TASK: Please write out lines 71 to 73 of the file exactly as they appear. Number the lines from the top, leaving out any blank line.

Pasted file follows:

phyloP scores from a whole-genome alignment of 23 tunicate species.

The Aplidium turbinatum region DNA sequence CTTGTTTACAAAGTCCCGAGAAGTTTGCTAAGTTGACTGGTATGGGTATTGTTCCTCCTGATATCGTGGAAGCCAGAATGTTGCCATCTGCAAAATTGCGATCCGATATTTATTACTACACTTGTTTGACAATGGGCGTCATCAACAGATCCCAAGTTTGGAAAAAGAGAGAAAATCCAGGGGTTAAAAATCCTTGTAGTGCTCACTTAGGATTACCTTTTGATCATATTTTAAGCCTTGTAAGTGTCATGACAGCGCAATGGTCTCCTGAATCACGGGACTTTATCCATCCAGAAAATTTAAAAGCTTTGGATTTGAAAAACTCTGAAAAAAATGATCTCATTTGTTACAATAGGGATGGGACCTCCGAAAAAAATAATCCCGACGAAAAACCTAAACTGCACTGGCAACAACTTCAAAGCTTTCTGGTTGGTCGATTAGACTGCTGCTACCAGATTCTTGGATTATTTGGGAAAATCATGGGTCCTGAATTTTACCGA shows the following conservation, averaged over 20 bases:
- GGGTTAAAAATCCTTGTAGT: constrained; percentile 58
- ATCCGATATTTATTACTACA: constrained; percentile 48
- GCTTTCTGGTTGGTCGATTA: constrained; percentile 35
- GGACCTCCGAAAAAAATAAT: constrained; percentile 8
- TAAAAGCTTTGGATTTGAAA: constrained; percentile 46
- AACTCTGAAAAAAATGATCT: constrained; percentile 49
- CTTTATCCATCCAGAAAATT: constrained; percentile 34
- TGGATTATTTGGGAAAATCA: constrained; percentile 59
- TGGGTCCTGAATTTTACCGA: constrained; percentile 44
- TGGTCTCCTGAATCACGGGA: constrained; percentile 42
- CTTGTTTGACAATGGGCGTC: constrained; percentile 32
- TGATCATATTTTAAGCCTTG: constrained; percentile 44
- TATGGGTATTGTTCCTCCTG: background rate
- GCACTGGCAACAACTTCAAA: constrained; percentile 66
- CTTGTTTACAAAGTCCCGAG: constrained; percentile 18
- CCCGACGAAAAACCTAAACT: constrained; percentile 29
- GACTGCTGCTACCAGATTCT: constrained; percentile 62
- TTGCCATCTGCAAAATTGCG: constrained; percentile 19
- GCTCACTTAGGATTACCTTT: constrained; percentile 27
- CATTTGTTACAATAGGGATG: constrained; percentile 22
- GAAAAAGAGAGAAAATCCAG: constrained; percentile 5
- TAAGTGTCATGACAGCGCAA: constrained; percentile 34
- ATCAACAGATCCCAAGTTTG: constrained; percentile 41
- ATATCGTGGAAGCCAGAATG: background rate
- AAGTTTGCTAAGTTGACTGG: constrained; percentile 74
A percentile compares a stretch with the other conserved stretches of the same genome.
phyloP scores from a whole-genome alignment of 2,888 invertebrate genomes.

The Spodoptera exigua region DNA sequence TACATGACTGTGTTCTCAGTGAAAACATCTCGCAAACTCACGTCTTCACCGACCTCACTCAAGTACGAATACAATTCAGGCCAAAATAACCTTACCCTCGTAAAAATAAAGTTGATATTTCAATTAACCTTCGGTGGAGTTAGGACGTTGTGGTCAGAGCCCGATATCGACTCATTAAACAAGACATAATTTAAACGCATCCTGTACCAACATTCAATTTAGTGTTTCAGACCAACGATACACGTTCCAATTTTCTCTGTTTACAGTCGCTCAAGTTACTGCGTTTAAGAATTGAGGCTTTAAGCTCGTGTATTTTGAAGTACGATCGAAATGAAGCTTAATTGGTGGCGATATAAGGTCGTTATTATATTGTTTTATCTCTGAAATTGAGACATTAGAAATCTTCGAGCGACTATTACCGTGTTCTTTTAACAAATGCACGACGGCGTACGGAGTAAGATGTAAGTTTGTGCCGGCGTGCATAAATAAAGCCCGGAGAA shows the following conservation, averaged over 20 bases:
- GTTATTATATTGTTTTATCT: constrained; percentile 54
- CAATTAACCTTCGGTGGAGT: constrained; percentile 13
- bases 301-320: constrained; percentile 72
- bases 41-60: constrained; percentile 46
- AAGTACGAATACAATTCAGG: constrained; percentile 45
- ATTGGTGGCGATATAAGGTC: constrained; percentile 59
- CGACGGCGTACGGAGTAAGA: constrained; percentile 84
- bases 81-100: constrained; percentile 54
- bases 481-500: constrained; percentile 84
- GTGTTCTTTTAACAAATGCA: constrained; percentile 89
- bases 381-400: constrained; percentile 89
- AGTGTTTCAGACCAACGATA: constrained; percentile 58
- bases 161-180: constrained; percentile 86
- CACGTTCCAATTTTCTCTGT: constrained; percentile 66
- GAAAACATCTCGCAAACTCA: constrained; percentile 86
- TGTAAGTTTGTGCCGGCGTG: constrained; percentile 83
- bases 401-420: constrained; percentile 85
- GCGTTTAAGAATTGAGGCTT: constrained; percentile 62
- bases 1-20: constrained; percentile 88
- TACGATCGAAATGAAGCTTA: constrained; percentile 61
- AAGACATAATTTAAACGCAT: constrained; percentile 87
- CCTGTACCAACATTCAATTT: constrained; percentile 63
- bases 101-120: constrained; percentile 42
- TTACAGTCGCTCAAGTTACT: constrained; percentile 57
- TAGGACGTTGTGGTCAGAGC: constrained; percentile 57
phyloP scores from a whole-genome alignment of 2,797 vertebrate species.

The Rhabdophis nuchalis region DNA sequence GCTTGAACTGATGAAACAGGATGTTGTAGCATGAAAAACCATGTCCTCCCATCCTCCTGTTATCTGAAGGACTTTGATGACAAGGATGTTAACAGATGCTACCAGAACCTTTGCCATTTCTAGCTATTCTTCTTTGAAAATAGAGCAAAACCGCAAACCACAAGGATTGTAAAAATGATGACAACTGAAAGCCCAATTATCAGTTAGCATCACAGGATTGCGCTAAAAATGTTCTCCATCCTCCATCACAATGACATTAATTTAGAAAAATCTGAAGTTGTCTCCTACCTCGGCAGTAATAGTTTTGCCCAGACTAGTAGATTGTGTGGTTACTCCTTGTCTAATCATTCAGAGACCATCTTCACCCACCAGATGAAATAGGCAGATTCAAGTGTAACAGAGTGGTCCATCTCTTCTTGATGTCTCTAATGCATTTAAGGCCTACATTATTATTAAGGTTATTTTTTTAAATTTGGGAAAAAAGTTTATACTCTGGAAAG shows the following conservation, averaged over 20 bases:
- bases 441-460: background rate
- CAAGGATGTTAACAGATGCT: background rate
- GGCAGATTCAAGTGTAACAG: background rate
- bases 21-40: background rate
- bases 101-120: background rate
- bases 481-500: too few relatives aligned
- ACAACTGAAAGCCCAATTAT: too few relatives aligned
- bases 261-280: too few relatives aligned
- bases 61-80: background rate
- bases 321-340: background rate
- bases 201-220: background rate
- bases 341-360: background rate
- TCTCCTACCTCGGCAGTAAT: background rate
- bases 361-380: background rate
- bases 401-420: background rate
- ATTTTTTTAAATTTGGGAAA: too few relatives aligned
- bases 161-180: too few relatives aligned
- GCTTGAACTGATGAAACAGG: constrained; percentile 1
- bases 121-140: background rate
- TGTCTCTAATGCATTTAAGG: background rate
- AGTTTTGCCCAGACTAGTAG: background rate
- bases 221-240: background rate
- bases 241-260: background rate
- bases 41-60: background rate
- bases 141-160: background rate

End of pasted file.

- bases 361-380: background rate
- bases 401-420: background rate
- ATTTTTTTAAATTTGGGAAA: too few relatives aligned